So really, this year it wasn't that I was doing bad in heats, but things were getting into my head outside of them. There was a point where I felt like a lot of things were working against me. But honestly, I'd rather these kinds of things happen now, then if I qualify and it happened while I was on the CT.
For me, Hawaii is a love and hate thing. I've gotten a 5th at Sunset before. I got 9th this year and I've gotten 9th at Haleiwa before, so I always make a few heats there, but it's also a really big field. I actually love it coming down to Hawaii because even though it's difficult, you always know there's going to be waves and you're going to have opportunities to shine on them. But sure, it's always better if you come to Hawaii safe and in a good position in the ratings, and are able to enjoy Hawaii instead of trying to make heats."
Tanner Gudauskas, No. 14
"If I pretended like it didn't sting getting that close, I'd be doing myself a disservice. So I'm facing it head on. I basically looked at my results and I was, like, 90 points from qualifying. Getting a third in the final at Sunset I think would've done it, but I got fourth.
I think my year really started at Lowers, but then every QS I was in afterwards I literally lost in the last few seconds in some ‘effed up situations. Like, in one heat Ian Gouveia needed a 9.4 and got a 9.8 on an air, in another Willian Cardoso surfed a four-banger 50 feet from the shore with 10 seconds left, and then the Griffin Colapinto one at Haleiwa where he pulled an air-reverse and got a 9.9 in the last few seconds.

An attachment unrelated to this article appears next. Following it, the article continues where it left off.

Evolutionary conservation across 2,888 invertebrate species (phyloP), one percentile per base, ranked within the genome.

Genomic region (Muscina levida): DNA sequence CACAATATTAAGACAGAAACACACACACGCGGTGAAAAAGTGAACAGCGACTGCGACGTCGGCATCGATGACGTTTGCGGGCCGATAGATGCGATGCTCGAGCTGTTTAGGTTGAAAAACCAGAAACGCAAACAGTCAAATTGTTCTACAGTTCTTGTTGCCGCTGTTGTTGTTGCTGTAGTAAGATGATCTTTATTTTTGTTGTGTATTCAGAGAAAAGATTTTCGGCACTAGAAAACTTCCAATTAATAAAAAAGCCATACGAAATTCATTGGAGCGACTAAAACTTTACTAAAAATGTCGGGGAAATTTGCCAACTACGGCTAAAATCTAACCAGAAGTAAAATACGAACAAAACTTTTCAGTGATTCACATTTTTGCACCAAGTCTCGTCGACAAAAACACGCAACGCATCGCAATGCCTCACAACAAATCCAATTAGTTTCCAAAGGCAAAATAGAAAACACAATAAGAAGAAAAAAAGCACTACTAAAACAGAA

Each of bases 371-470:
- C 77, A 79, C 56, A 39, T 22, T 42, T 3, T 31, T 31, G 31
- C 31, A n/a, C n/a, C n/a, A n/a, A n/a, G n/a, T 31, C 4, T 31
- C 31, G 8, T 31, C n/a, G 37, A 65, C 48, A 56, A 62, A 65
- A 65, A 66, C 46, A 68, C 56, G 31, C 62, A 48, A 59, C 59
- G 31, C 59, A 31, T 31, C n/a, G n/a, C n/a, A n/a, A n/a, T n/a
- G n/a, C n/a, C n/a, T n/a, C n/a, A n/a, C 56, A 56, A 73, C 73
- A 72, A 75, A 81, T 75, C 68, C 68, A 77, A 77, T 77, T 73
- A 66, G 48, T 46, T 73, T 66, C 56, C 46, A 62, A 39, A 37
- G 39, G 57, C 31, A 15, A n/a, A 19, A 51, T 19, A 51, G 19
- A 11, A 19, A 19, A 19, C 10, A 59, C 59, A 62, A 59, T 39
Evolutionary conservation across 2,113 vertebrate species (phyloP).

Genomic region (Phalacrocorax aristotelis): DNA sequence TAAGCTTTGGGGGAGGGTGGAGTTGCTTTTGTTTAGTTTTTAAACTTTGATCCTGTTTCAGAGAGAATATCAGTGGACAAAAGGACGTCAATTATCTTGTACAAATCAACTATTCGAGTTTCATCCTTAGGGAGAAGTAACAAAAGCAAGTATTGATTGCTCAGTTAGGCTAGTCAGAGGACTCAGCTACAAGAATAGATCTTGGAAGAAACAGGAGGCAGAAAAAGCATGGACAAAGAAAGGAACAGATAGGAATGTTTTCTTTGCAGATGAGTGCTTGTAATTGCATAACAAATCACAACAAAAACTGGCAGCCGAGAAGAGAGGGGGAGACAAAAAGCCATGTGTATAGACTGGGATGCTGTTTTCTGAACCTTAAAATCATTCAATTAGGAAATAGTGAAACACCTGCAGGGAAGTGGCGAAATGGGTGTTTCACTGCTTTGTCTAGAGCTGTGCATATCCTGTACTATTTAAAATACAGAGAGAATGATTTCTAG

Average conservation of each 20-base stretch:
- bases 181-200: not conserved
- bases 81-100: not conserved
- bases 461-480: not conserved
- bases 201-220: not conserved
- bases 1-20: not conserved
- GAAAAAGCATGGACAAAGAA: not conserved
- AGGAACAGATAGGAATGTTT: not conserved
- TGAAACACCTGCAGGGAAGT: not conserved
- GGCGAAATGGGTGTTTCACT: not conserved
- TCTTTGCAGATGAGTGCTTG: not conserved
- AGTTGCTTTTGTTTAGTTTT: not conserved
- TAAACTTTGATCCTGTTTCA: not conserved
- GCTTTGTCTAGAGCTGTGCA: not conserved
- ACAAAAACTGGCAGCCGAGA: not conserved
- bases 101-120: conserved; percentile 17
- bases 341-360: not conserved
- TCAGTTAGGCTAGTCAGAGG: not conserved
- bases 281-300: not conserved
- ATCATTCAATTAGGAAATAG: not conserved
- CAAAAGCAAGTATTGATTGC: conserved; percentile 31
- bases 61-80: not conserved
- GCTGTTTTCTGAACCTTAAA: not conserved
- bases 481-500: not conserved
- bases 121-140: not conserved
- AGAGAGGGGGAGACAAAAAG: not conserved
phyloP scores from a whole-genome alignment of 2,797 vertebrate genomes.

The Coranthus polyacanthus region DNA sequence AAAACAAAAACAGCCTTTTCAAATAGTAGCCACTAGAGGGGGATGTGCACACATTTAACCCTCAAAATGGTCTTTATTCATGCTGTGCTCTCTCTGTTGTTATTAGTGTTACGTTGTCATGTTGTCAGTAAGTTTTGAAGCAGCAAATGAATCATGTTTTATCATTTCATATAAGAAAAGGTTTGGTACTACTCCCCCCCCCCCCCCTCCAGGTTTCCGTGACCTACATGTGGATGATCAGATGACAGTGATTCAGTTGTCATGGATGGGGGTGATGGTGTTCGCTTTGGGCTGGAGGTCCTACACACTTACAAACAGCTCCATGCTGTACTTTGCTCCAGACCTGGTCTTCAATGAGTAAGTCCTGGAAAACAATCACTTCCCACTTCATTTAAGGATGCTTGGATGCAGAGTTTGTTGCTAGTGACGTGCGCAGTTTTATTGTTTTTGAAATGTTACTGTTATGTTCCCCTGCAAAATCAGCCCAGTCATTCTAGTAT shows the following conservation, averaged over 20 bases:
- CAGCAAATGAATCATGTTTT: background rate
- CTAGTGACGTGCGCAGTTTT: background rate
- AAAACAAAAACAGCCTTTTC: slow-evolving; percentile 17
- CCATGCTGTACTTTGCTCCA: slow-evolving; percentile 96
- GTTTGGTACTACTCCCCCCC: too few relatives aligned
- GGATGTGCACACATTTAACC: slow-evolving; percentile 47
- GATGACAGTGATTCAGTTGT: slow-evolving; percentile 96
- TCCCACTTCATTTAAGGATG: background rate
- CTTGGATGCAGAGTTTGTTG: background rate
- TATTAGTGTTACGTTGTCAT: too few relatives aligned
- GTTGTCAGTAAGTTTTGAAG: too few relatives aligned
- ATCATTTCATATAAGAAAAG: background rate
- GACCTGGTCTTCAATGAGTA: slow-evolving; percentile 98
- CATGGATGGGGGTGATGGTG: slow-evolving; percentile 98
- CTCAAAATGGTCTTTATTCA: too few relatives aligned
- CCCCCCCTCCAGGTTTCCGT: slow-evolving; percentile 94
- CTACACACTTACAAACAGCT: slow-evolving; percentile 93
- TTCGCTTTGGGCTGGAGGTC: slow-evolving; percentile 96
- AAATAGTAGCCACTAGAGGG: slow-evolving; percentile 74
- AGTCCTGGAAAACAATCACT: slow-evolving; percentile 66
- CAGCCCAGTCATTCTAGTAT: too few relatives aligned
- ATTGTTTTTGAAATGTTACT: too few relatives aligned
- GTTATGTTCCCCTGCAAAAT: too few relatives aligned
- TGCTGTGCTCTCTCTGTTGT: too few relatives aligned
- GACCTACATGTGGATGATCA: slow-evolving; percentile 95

But I'm pretty fired up still. I think I'm gonna go into next year trying to hang onto that same heat I felt after Lowers and try and start sooner and not have to be in the same situation heading into Hawaii.
I've never finaled before, so going into Hawaii I wanted to make my first final. I even did a trip there separately before the Triple Crown to make sure my boards were feeling good."